Futureproof your business


(Editor's Note:  It doesn't matter whether you are involved with a for-profit business or not-for profit organization, figuring out ways to stay relevant to your customers is crucial.  Our friends at Hewlett Packard have written this as a way to take a look into the future from a technology orientation.)


If there’s one constant in business, it’s change.

Knowing what your business will look like in five or ten years is important, but your long-term goals should never detract from your short-term objectives. If you don’t have specific, measurable, action-oriented and—most importantly—realistic short-term objectives in place, your business may not have much of a future. 

One technique that businesses can utilize when looking to the future is called “flash foresight.” This way of thinking allows businesses to look forward and unearth previously invisible opportunities, as well as transform their findings into a model that they can use to solve any problems. By knowing what to expect down the road, businesses can future-proof their technology and staffing needs accordingly, ensuring they’re prepared for any obstacles they may encounter. 

Here are ten things you should consider when preparing to future-proof your organization:

1. Outline your needs

Take a look at your business’s main functions and growth plans for the next few years. By doing this, you will reveal what your needs are and how your current technological priorities will line up with them.

2. Use hard trends to see what’s coming

Seeing trends before they happen can often be invaluable to your business. For instance, HP was able to foresee trends of accelerating smartphone usage amongst businesses and was able to successfully utilize that knowledge to create options like HP ePrint for most of their new printers. On the other hand, companies like GM failed to recognize certain trends like rising gas prices, resulting in the discontinuation of many of their larger automobiles.

Being able to differentiate between cyclical changes (stock market) and linear changes (population growth), and hard trends (aging baby boomers) and soft trends (not enough doctors to treat aging baby boomers), will help your company make accurate predictions.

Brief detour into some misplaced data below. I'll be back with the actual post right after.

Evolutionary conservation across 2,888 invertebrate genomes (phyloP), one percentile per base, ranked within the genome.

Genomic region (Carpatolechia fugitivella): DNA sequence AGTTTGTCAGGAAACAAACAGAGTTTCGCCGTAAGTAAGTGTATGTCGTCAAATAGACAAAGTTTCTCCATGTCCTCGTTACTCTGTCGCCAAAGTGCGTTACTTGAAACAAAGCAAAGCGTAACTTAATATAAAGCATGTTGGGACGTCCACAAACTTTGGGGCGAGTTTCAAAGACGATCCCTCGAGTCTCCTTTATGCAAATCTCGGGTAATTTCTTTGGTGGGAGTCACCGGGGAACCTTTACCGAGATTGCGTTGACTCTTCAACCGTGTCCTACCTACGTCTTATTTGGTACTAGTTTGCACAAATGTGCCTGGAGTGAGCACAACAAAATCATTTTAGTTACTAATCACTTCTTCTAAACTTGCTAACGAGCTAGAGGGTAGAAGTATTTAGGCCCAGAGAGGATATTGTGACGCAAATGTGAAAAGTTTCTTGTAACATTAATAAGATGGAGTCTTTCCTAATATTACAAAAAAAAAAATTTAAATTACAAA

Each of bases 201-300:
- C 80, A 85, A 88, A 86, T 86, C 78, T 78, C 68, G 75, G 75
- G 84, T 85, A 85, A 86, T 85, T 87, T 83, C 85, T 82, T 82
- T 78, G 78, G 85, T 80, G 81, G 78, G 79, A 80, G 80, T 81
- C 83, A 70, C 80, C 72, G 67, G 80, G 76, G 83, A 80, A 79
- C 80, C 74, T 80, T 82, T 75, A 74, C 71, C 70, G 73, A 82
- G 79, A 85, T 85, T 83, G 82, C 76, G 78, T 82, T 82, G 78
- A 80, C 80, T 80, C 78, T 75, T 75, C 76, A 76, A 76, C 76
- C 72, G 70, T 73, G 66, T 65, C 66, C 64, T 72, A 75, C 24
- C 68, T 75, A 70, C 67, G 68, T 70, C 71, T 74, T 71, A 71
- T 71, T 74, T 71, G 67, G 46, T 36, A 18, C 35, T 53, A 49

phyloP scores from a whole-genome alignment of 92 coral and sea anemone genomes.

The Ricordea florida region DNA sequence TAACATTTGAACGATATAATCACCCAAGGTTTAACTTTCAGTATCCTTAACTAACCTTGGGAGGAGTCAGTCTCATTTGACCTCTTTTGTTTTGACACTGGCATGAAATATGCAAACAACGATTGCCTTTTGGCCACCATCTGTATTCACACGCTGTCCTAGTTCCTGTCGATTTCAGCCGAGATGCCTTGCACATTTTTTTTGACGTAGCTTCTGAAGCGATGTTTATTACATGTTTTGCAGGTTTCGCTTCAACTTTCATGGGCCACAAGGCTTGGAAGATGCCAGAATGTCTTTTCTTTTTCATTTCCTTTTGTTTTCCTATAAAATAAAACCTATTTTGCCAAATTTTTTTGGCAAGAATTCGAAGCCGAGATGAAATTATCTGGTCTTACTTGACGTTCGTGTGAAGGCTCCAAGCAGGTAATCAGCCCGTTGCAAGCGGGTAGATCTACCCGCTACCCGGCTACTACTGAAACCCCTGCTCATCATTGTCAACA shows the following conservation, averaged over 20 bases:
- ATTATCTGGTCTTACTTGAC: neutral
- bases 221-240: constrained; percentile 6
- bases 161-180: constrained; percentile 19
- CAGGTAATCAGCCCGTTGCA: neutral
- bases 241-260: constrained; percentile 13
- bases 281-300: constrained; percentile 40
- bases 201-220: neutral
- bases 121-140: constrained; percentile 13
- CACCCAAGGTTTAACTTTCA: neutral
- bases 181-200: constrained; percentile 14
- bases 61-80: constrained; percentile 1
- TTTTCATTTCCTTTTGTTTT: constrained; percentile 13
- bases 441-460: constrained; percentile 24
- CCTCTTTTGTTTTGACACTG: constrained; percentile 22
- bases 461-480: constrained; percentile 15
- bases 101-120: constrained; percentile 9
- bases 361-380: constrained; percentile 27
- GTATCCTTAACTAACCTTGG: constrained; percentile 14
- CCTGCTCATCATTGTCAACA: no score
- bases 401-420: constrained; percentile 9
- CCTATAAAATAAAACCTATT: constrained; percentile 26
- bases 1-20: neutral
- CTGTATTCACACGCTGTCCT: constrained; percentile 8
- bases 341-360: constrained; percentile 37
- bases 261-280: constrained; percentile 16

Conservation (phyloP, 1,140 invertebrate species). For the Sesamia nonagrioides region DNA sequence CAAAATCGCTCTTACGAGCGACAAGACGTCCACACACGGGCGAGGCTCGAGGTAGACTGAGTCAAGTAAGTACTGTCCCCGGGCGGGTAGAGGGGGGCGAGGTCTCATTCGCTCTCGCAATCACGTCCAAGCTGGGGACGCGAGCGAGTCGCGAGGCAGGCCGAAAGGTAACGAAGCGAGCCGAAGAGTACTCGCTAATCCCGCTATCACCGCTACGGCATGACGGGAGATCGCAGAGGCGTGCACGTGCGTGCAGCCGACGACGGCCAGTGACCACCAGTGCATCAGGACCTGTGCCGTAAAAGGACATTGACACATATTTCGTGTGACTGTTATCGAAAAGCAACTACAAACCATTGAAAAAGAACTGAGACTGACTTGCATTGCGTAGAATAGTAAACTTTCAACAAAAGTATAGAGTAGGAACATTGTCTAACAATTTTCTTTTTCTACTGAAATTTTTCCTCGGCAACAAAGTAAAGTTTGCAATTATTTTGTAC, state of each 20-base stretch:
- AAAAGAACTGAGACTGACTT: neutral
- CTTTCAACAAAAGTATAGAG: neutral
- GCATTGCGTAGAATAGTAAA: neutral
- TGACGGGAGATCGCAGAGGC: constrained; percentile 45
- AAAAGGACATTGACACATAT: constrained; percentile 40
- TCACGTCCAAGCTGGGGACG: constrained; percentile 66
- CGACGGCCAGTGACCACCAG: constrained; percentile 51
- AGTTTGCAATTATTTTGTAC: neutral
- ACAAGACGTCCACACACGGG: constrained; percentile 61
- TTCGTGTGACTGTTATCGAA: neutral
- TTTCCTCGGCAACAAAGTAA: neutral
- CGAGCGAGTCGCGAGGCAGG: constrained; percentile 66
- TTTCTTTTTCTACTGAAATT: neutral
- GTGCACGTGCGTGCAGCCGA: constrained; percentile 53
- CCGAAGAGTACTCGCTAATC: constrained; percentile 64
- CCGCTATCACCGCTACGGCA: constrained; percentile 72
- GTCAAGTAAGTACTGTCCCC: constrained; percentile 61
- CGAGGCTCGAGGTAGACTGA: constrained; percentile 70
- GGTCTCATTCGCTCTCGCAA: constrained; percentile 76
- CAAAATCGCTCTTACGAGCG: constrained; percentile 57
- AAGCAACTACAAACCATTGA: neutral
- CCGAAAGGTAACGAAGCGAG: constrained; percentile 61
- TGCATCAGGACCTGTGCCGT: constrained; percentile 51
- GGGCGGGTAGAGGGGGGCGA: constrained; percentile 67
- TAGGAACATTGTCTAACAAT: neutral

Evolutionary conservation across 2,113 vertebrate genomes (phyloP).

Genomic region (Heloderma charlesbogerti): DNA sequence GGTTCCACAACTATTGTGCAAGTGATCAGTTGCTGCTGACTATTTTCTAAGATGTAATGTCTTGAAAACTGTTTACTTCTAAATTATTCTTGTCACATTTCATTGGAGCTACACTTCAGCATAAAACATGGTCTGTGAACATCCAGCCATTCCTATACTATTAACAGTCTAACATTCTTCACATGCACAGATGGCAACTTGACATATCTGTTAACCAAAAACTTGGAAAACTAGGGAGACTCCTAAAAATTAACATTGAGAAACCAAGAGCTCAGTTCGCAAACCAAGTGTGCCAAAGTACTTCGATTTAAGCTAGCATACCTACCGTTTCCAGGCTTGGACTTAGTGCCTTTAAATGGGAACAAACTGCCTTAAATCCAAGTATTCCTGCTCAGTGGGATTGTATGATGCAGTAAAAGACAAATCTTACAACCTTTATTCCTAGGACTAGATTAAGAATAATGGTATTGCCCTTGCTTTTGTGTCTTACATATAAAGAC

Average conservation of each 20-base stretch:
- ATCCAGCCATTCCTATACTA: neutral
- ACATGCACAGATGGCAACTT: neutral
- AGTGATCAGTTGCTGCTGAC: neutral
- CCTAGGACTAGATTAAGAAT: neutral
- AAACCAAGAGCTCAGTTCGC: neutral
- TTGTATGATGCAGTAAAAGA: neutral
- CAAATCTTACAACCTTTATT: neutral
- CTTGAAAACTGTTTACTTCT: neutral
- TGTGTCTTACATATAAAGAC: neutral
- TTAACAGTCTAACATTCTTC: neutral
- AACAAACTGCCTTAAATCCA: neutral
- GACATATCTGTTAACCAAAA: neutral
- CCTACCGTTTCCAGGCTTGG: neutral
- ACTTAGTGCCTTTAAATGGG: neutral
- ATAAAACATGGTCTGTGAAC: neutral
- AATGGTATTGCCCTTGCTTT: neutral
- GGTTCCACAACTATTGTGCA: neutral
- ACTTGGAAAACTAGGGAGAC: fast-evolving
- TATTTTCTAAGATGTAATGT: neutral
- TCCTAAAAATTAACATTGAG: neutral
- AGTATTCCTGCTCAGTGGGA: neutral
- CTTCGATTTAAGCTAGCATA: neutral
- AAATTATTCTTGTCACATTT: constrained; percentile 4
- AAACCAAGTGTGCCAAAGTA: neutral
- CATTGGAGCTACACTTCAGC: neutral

3. Past strategies may fail to engage new customers

Has your business been around for more than five years? Do you still rely on print campaigns, direct mail, or newspaper and magazine advertising? Are you getting the same return on investment from these strategies? If so, it might be time to try something new. Don’t hesitate to put emerging technology like social media and mobile applications to use.

4. Use cloud-based services

Rather than purchasing expensive hardware and software that quickly becomes outdated, investigate cloud-based technology. By utilizing cloud computing, your company can get rid of bulky on-site servers and have virtual access to all types of documents. Employees can even access important files while on the road by using any computer or smartphone with an Internet connection. (Ed - this isn't a fit for all organizations.  We're here to help you navigate the cloud world.)

5. Take advantage of new technology

Whether it’s a new PC or a smartphone, what you buy today can technically be obsolete tomorrow. For a long time businesses have just accepted this, but it is possible to avoid it altogether. Online systems incorporate all the major tools you need next year—not just today—for a fraction of the cost of replacing old PCs.

6. Don’t depend on one part of your business for complete success

What worked for you last year might not work for you this year. If you have a service or product that has been working for you over the last three to six months? Perhaps it’s time to shift your focus to that service or product to see what it can do for your business.

7. Go against the competition

Have you ever stopped to look at what your competition is doing? Have you ever thought about doing the exact opposite? Surprisingly, sometimes that’s the best thing to do.

8. Maintain service contracts

Think of your IT systems as the engine that runs your business. If you don’t maintain the engine, the business will stop running smoothly. That’s why it’s important to maintain all of your service contracts that cover your hardware, software, and peripheral devices. Oftentimes, these contracts can be renewed remotely, making it easy for businesses to reduce business disruption.

9. Ease into new strategies or marketing platforms

Are you implementing a strategy or service that is no longer making you money? Don’t do it anymore. The money and time you invest in something that isn’t producing results can be better spent elsewhere. Consider investing that time and money into an emerging platform such as mobile advertising and see what happens.

10. Undertake constant research and remain vigilant

Businesses are always being watched and copied by others who are interested in improving upon your ideas and techniques. Your business is not immune from this. It’s just a matter of time until someone with a cheaper or better product hits the market, and the only way to protect yourself is to remain constantly proactive.

Understanding what long-term goals mean to your business on a daily basis will help you establish your short-term objectives. Your company’s goals will only be effective if you have a clear vision of what you want to achieve and how you want to do it.

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